At least, The Ghost hoped this was true. He knew that he couldn't wait around much longer. If he did, he'd wind up passing out again or his partner would come downstairs and they'd finish him off together. Still, he didn't want to force the situation. He sensed that his chance might come soon. He took slow, deep breathes through his nose and concentrated past the pain and blood. He focused his stare into the darkness. He gathered all his strength.

Another ten minutes passed and then a loud pop sounded above the buzzing upstairs, as if a wooden beam had suddenly snapped. Startled, the man wheeled around with his flashlight and shone it on the second floor. Whatever had caused the noise had taken place inside one of the rooms. The man searched a bit longer and then brought the flashlight back to the ground. By that point though, The Ghost had already disappeared.

. . .  

The moment the flashlight left him The Ghost rolled off to the side and then onto his back so that he could bring his bound hands up over his backside and around his legs. After that he was able to stand upright with his bound hands in front of him.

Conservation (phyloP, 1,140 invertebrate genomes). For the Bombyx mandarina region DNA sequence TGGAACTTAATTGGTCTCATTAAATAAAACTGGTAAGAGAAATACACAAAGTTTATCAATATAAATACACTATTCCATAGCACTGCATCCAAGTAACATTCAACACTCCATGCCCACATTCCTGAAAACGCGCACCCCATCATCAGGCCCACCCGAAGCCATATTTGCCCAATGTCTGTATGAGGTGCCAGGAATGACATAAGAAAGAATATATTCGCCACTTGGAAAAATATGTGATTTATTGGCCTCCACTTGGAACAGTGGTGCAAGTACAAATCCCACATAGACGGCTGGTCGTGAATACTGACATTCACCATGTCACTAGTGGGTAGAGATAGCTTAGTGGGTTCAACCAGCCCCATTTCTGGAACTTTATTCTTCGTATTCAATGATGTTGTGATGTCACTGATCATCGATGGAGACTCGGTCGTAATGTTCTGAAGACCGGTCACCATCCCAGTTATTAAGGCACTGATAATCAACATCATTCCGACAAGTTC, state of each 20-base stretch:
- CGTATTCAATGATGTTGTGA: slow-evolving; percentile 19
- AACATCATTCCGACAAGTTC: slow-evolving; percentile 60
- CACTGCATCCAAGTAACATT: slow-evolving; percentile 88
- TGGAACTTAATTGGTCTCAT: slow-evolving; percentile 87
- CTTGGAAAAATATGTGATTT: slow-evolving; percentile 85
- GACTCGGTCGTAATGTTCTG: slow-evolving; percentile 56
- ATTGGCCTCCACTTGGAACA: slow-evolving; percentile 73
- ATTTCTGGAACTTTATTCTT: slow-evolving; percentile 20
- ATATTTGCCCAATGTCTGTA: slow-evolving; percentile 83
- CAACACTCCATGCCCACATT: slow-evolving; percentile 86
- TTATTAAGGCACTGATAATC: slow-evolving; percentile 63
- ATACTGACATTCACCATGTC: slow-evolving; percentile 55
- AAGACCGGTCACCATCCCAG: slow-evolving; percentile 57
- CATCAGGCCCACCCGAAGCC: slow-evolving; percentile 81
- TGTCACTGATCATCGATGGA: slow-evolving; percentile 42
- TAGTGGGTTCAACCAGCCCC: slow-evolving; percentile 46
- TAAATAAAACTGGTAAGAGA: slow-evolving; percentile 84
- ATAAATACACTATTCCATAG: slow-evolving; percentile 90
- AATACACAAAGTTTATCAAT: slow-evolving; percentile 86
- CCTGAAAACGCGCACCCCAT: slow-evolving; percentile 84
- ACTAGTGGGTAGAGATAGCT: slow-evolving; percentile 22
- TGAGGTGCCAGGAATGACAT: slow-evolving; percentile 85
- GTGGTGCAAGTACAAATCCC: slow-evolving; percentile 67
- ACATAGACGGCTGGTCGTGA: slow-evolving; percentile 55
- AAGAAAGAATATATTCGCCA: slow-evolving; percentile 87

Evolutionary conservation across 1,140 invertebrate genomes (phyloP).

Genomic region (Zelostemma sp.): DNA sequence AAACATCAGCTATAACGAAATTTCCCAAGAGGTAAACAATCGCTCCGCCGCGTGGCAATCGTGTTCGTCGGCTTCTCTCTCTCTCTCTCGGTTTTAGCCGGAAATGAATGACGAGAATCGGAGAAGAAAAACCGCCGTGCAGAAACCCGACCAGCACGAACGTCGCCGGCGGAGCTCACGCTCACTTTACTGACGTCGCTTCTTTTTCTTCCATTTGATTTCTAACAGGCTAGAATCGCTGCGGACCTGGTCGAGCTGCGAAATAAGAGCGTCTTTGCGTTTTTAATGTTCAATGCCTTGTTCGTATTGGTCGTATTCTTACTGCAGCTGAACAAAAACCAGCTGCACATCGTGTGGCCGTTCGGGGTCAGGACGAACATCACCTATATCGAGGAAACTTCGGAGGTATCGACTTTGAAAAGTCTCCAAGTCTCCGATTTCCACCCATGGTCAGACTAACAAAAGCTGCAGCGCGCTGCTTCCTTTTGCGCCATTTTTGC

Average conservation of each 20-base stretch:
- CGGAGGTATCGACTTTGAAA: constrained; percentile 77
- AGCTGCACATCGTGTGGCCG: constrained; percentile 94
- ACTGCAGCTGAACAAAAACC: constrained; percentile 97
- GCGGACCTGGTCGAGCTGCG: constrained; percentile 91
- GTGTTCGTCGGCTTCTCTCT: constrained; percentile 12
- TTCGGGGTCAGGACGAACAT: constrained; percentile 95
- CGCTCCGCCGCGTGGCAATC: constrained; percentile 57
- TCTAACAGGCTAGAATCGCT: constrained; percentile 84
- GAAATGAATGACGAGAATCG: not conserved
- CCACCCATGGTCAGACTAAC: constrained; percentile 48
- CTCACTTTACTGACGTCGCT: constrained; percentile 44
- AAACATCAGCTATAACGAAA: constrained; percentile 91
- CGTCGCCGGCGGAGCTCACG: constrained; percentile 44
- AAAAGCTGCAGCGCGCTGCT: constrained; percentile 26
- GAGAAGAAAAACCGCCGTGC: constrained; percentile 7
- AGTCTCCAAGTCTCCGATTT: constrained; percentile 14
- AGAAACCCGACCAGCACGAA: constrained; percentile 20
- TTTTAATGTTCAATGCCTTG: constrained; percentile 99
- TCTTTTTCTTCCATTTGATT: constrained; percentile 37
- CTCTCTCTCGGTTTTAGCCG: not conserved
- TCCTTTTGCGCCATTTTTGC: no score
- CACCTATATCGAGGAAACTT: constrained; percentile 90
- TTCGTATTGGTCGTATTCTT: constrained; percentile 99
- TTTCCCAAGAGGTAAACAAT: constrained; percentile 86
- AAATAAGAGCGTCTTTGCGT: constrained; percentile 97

The Ghost sidestepped across the room. He crouched down at the foot of the stairs. He tried to tear the duct tape off his face but he didn't have enough freedom with his fingers. He blinked hard, hoping that his eyes would adjust quickly to the dark. At first the only thing he could see was the man's flashlight scanning the second floor of the house. The light beam stayed there for a moment and then sliced back down to where The Ghost had been. There was a small pause. Then, the flashlight flew wildly around the living room-jerking from spot to spot as if the man was suddenly having a seizure.